Deep-Fake Information Warfare

The introduction of machine learning, and potentially Artificial Intelligence (AI), will vastly enhance capabilities for automating the reaching of mass audiences with tailored and plausible content. Consequently, they will render malicious actors even more powerful.

Information warfare, or targeted misinformation campaigns designed to confuse and obfuscate for political gain, are nothing new. Disinformation and so-called fake news have been around for generations.

Prior to the  invasion of Ukraine, there were suggestions that Russia was planning to produce a fake video showing a Ukrainian attack as a pretext for an invasion. At the time, US officials claimed to have evidence of a Russian plan to make a “very graphic” fake video of a Ukrainian attack on the Russian-speaking secessionist Donetsk region of Ukraine.

The alleged plot would involve using corpses, footage of blown-up buildings, fake Ukrainian military hardware, Turkish-made drones and actors playing the part of Russian-speaking mourners. 

The use of misleading “deepfakes” has risen dramatically across the globe. As with so much of emerging technology, deepfakes will inevitably become a part of armed conflict. While perfidious deepfakes like that would almost certainly violate the law of armed conflict, those that amount to ruses would not. Other considerations about the impact on the civilian population are also necessary to determine what uses of deepfakes in armed conflict would be legal.

Although this false flag operation did not materialise, deepfake technology is increasingly recognised as a potentially useful and effective tool in armed conflict.

Recent years have seen Deep-Fake technology become an effective weapon in times of war. In the recent war Russia has waged against Ukraine, suspicion has surfaced that Russia is planning to use fake videos as a pretext for invasion, using Deep-Fake, representing a Ukrainian attack.

Deep-Fake is a computer simulation of reality produced by AI, and it is capable of forging identities in videos. In the wake of Deep Fake videos being used for political purposes, concerns have grown that the technology might be harmful and affect democratic processes.

Deep-Fake technology has been described as a kind of information warfare when used to deceive the public or disrupt international relations.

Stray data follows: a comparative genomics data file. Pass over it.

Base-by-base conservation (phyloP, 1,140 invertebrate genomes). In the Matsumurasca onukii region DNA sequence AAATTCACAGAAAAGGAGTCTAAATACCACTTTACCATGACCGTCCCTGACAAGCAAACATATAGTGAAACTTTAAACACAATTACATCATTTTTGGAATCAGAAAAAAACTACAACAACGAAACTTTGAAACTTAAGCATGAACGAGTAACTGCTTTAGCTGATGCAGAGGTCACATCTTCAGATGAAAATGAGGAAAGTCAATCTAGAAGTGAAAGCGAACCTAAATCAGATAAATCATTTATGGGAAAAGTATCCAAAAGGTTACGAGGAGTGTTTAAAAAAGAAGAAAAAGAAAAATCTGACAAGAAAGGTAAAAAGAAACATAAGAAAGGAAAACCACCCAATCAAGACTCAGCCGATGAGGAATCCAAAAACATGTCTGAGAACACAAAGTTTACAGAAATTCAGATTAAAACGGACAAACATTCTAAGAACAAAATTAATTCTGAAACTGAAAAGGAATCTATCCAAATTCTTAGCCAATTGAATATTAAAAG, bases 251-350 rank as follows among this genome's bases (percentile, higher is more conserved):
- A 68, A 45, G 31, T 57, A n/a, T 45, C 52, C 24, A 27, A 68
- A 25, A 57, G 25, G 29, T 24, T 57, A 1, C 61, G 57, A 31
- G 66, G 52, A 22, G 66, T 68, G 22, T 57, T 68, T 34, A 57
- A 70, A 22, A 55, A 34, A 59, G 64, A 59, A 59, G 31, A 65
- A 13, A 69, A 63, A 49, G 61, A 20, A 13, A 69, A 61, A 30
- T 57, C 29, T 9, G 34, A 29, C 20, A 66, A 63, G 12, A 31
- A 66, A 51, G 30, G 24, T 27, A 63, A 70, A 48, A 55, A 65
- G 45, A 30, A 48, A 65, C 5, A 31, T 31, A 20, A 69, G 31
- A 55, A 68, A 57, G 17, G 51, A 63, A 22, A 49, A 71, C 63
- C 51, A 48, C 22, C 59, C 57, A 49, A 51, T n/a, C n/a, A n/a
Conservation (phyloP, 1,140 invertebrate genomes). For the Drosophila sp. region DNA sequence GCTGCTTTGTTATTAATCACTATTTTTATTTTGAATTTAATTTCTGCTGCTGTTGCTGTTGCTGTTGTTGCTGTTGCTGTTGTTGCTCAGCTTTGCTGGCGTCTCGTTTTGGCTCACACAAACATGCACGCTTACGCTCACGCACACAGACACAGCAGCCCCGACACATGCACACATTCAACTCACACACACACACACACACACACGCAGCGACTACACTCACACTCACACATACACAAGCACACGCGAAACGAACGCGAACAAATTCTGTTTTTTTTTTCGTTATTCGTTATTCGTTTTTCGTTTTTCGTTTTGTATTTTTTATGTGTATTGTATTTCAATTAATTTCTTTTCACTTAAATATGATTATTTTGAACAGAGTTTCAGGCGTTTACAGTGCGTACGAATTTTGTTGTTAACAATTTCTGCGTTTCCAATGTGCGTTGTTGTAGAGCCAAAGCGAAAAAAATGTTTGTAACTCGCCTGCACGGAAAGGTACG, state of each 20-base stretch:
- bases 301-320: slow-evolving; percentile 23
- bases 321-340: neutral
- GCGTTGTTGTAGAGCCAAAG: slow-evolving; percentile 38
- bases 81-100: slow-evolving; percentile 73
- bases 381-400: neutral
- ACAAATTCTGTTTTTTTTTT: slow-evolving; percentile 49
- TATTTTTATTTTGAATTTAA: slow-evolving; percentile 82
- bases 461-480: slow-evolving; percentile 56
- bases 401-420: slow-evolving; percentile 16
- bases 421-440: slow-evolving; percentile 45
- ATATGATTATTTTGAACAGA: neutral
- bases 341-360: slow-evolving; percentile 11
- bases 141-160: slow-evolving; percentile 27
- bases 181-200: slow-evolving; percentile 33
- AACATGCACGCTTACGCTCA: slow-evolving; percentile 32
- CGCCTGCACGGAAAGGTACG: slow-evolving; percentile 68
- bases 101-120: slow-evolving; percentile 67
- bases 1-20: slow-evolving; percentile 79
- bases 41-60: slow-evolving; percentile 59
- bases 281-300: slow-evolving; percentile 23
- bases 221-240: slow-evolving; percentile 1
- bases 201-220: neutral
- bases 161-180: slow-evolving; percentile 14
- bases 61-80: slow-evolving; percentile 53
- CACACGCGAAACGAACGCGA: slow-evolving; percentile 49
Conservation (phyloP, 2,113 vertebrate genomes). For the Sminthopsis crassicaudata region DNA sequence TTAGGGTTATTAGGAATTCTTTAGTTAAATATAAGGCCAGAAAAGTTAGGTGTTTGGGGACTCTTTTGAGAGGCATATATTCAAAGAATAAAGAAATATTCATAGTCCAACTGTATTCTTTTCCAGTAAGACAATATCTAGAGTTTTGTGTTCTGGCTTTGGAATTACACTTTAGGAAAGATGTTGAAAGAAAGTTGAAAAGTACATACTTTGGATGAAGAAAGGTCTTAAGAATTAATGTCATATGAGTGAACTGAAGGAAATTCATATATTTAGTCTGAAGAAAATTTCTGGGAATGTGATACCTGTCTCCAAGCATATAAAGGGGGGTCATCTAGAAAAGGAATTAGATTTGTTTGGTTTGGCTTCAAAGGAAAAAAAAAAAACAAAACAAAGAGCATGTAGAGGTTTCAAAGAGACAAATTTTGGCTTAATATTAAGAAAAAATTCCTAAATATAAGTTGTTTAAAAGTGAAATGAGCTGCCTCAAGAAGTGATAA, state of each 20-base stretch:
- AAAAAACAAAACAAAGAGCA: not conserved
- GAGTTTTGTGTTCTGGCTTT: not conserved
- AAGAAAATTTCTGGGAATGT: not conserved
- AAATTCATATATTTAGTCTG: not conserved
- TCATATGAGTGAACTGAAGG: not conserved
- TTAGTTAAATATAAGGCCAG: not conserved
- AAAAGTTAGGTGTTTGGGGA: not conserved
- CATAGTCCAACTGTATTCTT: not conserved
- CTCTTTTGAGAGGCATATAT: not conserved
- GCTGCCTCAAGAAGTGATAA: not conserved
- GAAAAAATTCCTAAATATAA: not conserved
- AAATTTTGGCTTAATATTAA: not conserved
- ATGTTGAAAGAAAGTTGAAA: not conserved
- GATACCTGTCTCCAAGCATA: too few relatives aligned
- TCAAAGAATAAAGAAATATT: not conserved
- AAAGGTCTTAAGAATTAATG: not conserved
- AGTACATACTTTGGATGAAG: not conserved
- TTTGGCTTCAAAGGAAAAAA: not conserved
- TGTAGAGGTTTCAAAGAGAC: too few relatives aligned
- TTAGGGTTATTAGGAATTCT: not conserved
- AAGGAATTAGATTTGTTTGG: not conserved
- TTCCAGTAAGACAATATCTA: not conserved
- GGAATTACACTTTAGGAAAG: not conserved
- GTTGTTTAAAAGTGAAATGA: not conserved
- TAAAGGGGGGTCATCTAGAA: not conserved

As a result, this technology becomes a powerful tool for manipulating information by faking images, audio and creating materials that can be quickly shared via social media, thereby contributing to disinformation. In the absence of a policy of protection against Deep-Fake being used to disrupt international relations, the law provides a loophole which can be exploited.

According to the Lieber Institute at the US  West Point military academy it is hard to resolve the problem of a Deep-Fake campaign due to various psychological factors, and blocking or removing the content created with Deep-Fake technology may actually make things worse by attracting attention. In light of the data on Russia’s invasion plans for Ukraine, US President Biden chose to strategically share unclassified intelligence information about Russia’s plans with the public, in order to clear up any misinformation that might have spread. 

Deepfake technology will likely become too effective in armed conflicts to resist. While few uses of deepfakes would be prohibited by the law of armed conflict, any perfidious use would be unlawful. Other uses intended to terrorise the population or violate the constant care obligation would also violate the law.

Like the 2016 American Presidential Election, the 2017 French Presidential Election was the target of a Russian disinformation campaign that included the selected leaking of then-candidate Emmanuel Macron’s emails. While Macron still managed to win the election, a much more sinister future of information warfare is not far away.

University of Washington:    WestPoint:  WestPoint:     NATO CCDCOE:  Guardian:   CNN:   Hill Times

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